Still...while a fun, active lively mix, I couldn't help but think -- as I do with the Pirates films -- that the Uncompressed PCM track on this disc didn't really dramatically change much "wow" factor over the Dolby track...I've had this reservation about high resolution audio since the launch of the format; what exactly IS the hype about Uncompressed audio tracks? Is TrueHD REALLY all that much nerve-bending and rip-roaring as to change the whole EXPERIENCE of the films, as were lead to believe? On most titles, I just don't hear it.

The best feature on the Extras portion has to be the history of The Haunted Mansion attraction at Disney, which includes, like on the Pirates discs, old footage of Walt himself talking about the ride, what went into it, the beginnings and the evolution and interviews with people involved in making it. It was framed at a very strange ratio, however.

Last edited by Peter Marlowe; 12-27-2008 at 04:02 PM..
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Old 12-28-2008, 05:13 PM   #2  
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Yet another outstanding review, thanks like always!

-Jason
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Old 12-28-2008, 06:22 PM   #3  
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Yet another outstanding review, thanks like always!

-Jason
Thanks a million, Jason -- it's appreciated.

Have you ever seen Haunted Mansion? You gonna give it a rental spin?
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Old 12-29-2008, 04:43 PM   #4  
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Yet another outstanding review, thanks like always!

-Jason
Hey J --

You didn't tell me if you rented this or not yet!
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Old 12-31-2008, 04:06 PM   #5  
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Thanks Peter for another excellent review. I have just bought this in a 3 for 2 so i should get it next week!
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Old 01-01-2009, 07:11 PM   #6  
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Thanks Peter for another excellent review. I have just bought this in a 3 for 2 so i should get it next week!
You got it, Sigill! Thanks for reading and glad the review could be of help to you!

What kind of deal was this 3 for 2? Was it just a Disney thing in the UK?
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Old 01-01-2009, 09:40 PM   #7  
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You got it, Sigill! Thanks for reading and glad the review could be of help to you! What kind of deal was this 3 for 2? Was it just a Disney thing in the UK?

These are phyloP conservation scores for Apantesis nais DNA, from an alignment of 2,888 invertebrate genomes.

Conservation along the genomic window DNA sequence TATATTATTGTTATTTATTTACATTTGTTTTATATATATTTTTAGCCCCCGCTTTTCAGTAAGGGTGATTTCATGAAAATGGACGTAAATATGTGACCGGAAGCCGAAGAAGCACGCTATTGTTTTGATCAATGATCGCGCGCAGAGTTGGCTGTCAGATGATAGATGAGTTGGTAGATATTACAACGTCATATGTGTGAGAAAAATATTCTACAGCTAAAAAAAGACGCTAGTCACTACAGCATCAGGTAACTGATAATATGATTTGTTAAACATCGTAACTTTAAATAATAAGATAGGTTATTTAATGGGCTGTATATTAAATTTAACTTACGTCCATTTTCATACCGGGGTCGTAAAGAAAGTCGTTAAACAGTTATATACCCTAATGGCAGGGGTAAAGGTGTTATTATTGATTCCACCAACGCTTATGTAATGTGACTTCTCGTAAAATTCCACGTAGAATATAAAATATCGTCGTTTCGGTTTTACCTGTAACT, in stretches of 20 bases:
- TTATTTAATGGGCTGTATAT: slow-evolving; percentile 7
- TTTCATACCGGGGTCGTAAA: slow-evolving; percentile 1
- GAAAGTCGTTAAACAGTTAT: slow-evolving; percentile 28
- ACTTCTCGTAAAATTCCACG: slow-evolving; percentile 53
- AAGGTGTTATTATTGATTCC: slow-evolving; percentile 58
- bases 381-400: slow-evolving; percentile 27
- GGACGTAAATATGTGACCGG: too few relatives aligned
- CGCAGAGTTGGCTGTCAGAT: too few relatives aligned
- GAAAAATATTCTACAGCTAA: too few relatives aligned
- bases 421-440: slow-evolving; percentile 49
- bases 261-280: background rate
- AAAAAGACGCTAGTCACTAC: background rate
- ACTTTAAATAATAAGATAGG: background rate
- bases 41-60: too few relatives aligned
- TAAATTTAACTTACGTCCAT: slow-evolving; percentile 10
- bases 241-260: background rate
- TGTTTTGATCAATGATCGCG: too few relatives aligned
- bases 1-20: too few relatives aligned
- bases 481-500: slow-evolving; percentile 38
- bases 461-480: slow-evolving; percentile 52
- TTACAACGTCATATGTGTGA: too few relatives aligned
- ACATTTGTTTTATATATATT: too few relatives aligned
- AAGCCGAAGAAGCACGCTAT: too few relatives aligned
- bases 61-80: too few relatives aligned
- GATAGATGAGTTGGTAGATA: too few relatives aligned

I got it in a deal at Amazon. Co.uk. They have got around 200 titles in the offer. Theres a decent selection and theres quite a few region free titles aswell so it might be worth having a look to see if you fancy anything!
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Old 01-02-2009, 12:55 PM   #8  
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I got it in a deal at Amazon. Co.uk. They have got around 200 titles in the offer. Theres a decent selection and theres quite a few region free titles aswell so it might be worth having a look to see if you fancy anything!
Thanks a lot for the info!

But what was it that made it "3 for 2"?
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Old 01-02-2009, 03:08 PM   #9  
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Thanks a lot for the info! But what was it that made it "3 for 2"?
You have to pick 3 titles and you get the cheapest one free. Its basically just buy 2 get 1 free. I picked up Gone in 60 seconds and The nightmare before christmas for the other 2 titles!
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Old 01-02-2009, 06:24 PM   #10  
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Very cool...

Enjoy your titles!

Let me know how Gone in 60 Seconds looked and sounded, as that was on my list of possible double-dips...
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Old 01-03-2009, 11:03 AM   #11  
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Very cool... Enjoy your titles! Let me know how Gone in 60 Seconds looked and sounded, as that was on my list of possible double-dips...
No probs, will do.
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Old 01-05-2009, 08:38 PM   #12  
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No probs, will do.
Thanks Sig!

Hey Jason -- did you ever get the chance to see this yet??? You didn't answer me back!